Our Outlook for Middle Market M&A in 2020

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By Russ Warren,
Managing Director

20/20, in optics, means Clarity of Vision.  For 2020, the year, the outlook for business climate and merger and acquisition markets is not so clear but citing current conditions and commentary that will influence middle-market activity over the coming months can provide insight.

First – How to Read the Tea Leaves

In discussing merger and acquisition activity, it’s important to differentiate between mega-mergers like United Technologies/Raytheon (the headline grabbers) and lower middle-market M&A activity (the real world).

  • The middle market (below $500 million) drives the number of transactions reported
  • The largest mergers drive the aggregate value of transactions reported for the year

Unfortunately, aggregate value is often reported as volume, when it really refers to value.  Also consider the source of the information: large institutions – major banks, investment banks, CPA firms and law firms – usually have a large-transaction perspective. 

2019 – It Was A Very Good Year

North American M&A activity was strong from top to bottom with 11,300 reported transactions worth more than $2 trillion, even though numbers and value were down from a record 2018 by 12% and 14% respectively. 

In the chart above, the number of 2019 middle-market M&A transactions reflect in part late-cycle concerns, while the value of large mergers was driven by acquisitions of technology, ‘mergers of equals’ for competitive effectiveness and execution of strategic repositioning.  

The Setting as 2020 Dawns

  • We are enjoying the longest economic expansion in U. S. history, says National Bureau of Economic Research.  Business risk is seen as the likelihood of U. S. economic growth slowing (but not stalling) in 2020 – buoyed by low unemployment, optimistic consumers and strong corporate profits.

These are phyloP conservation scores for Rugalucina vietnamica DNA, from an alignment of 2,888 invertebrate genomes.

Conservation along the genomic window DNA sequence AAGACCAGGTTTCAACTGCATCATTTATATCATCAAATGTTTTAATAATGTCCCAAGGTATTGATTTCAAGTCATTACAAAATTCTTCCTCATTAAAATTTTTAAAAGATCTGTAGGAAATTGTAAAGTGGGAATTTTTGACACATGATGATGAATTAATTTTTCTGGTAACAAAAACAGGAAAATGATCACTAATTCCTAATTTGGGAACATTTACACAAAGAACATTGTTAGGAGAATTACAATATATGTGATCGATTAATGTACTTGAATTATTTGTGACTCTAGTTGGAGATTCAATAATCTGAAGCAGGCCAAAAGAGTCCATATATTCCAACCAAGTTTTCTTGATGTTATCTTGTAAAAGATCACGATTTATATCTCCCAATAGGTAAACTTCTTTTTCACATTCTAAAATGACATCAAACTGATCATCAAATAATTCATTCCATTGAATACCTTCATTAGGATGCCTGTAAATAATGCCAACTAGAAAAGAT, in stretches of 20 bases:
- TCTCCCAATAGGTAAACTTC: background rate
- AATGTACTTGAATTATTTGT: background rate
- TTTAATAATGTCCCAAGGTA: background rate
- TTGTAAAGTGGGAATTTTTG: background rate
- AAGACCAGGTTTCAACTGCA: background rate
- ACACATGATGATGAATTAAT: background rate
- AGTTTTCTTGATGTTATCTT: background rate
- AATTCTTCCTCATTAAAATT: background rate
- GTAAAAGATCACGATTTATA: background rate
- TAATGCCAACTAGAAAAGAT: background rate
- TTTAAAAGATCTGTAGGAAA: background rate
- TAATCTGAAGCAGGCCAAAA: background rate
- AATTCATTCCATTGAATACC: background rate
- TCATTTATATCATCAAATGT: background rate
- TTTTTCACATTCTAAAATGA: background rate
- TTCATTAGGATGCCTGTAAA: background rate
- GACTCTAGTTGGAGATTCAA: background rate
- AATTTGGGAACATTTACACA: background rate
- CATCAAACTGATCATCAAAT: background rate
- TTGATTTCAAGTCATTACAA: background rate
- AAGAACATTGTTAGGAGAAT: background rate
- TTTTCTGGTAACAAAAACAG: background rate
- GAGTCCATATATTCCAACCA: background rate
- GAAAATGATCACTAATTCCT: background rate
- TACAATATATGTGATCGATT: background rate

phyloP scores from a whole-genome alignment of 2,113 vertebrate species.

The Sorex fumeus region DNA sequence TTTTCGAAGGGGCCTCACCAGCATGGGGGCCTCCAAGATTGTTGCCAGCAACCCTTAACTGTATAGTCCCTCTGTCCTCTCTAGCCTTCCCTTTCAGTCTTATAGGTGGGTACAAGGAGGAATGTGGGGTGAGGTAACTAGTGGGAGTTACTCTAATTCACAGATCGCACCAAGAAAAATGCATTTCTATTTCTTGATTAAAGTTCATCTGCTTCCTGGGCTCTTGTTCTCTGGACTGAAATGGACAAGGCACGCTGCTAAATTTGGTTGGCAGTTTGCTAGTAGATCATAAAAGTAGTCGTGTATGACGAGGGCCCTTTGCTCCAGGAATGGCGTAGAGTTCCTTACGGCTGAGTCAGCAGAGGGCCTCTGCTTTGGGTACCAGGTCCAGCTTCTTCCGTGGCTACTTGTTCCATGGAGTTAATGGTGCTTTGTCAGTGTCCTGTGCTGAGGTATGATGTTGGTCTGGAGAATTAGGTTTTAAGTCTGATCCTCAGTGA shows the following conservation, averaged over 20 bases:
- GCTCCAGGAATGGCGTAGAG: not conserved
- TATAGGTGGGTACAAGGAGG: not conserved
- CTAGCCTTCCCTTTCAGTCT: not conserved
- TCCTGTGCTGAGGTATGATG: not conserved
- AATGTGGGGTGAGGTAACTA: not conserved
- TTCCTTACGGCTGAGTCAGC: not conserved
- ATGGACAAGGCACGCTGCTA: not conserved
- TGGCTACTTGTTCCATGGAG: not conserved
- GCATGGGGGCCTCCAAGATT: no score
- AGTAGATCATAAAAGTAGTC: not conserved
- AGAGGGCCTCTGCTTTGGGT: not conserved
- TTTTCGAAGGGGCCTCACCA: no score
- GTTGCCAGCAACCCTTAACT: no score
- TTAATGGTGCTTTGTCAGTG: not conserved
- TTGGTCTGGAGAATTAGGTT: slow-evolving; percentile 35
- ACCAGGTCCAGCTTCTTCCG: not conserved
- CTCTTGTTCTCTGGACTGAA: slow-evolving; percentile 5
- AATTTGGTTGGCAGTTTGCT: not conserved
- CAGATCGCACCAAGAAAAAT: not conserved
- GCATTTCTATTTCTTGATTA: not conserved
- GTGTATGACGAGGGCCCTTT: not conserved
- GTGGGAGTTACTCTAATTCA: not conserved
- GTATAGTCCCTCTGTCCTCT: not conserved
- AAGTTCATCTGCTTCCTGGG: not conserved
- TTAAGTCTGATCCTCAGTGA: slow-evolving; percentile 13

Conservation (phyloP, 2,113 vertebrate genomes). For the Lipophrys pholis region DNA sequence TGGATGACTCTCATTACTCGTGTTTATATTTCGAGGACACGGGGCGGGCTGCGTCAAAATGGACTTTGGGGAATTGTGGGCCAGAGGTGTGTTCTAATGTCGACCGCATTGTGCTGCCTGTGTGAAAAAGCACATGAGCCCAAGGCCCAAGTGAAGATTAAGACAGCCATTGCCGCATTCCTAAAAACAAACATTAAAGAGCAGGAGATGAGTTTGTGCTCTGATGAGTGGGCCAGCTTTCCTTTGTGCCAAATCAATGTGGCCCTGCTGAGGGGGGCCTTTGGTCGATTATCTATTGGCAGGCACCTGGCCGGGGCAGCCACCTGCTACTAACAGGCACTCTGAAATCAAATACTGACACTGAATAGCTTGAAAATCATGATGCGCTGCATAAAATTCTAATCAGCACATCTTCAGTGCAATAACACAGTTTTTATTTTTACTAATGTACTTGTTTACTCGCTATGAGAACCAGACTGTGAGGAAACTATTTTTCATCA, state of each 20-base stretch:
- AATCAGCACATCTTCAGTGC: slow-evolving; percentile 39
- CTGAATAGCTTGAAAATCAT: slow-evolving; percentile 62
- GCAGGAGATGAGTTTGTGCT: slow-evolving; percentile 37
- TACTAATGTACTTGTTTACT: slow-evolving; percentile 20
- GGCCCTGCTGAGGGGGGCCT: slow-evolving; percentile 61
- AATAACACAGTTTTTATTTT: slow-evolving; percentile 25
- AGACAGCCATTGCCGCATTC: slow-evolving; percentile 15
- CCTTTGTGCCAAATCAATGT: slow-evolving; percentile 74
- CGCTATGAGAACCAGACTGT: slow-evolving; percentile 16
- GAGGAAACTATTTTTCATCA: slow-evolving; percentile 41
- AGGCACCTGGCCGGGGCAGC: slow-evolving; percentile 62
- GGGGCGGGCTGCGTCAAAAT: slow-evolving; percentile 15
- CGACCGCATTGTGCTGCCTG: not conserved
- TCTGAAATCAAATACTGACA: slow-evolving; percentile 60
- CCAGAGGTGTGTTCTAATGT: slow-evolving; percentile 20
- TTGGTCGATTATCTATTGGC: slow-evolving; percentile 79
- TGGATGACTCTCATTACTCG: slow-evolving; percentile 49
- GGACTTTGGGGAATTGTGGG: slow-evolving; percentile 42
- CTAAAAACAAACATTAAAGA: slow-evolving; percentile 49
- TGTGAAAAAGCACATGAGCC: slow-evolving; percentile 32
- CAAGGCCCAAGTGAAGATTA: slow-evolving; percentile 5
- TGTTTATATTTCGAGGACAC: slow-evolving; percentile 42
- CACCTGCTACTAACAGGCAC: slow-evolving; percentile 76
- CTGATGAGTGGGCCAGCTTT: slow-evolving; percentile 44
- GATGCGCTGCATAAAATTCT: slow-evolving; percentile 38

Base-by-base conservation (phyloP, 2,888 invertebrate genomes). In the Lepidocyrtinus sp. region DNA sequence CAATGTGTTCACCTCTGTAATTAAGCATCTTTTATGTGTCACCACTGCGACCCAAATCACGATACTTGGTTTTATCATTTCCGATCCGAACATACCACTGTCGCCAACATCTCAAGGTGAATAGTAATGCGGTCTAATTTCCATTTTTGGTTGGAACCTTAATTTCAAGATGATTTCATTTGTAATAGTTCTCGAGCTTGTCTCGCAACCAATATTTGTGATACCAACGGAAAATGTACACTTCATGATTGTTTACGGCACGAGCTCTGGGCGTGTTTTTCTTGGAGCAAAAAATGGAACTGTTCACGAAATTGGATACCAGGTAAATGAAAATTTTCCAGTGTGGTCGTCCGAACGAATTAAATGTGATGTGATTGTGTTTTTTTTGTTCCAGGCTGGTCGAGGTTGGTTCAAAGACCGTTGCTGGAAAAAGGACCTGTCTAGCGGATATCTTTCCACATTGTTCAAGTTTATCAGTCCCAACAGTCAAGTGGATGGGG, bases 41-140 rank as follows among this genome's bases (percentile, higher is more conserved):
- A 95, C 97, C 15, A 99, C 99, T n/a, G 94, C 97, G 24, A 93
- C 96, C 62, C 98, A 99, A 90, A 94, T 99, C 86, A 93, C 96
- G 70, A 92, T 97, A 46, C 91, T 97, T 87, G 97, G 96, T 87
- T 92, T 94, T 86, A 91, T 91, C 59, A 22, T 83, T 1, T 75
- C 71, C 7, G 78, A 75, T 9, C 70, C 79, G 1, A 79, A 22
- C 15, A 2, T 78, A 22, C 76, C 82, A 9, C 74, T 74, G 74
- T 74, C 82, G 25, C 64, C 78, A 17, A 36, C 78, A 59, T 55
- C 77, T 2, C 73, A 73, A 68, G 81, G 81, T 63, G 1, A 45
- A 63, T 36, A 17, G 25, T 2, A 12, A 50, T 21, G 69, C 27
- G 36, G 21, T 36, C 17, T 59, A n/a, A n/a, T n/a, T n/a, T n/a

• Uncertainty surrounding the U. S. Presidential election outcome and post-election tax, regulatory and Socialist spending policies, international trade and tariffs, faltering global economic activity and geopolitical unrest concerns business leaders, and is causing accelerated deal timelines. 
  • The pace of technological change continues to accelerate across many industries, driving companies to change their business models and seek new capabilities and skills.
  • There is ample funding for M&A activity: interest rates are low and expected to remain so, debt leverage is strong, corporate balance sheets are cash rich and more than $800 billion of undeployed private equity capital (latest available data from Pitchbook) is in waiting, even if there is a mild downturn ahead.
  • The market continues to be very pricy due to the imbalance between a limited supply of quality sellers and intense buyer demand, with premium prices offered for recession-resistant businesses, desirable technology capabilities and growing, profitable companies.
  • Buyers are being more selective and careful given today’s high valuations and we are seeing them conduct more thorough due diligence, extending the time to closing.

What’s Trending and Why

Because investors have uncertainty concerns mentioned above, an acquisition candidate that can demonstrate its business is recession resistant, not vulnerable to tariffs, a change in government regulations or a disruptive technology should attract multiple suitors and command a premium price. Historically cyclical businesses may receive offers based on profitability over the cycle or offers that include payments contingent on future performance.

Some buyers are motivated in today’s tight labor market and strategic focus to acquire talent or additional needed skill sets in the middle market.

Attractive industries for acquisition are those undergoing consolidation, and those with disruptive new technologies and wind-at-your-back demographic trends.  A few of these attractive sectors include:

  • Healthcare – based on graying demographics and rapid changes in medical technology
  • Food & Beverage – due to market changes in food and food service preferences
  • Industrials/manufacturing 4.0 – experiencing disruptive entry of alternative power sources and electronics into traditional products like automotive and home security
  • Environmental – reflecting concern about problems from ocean-bound plastic waste to ecology 

Accordingly, our outlook for middle market M&A in 2020 is positive, with specific types of businesses and industries generating especially strong buyer interest due to cycle performance or enduring trends.

If you are thinking of selling a or divesting a business, consider whether this is a good time to start the planning process, based on the 2020 market setting, your business’ attributes and shareholder needs.

© Copyrighted by EdgePoint.  Russ Warren can be reached at 216-342-5859, by email at rwarren@edgepoint.com or on the web at www.edgepoint.com

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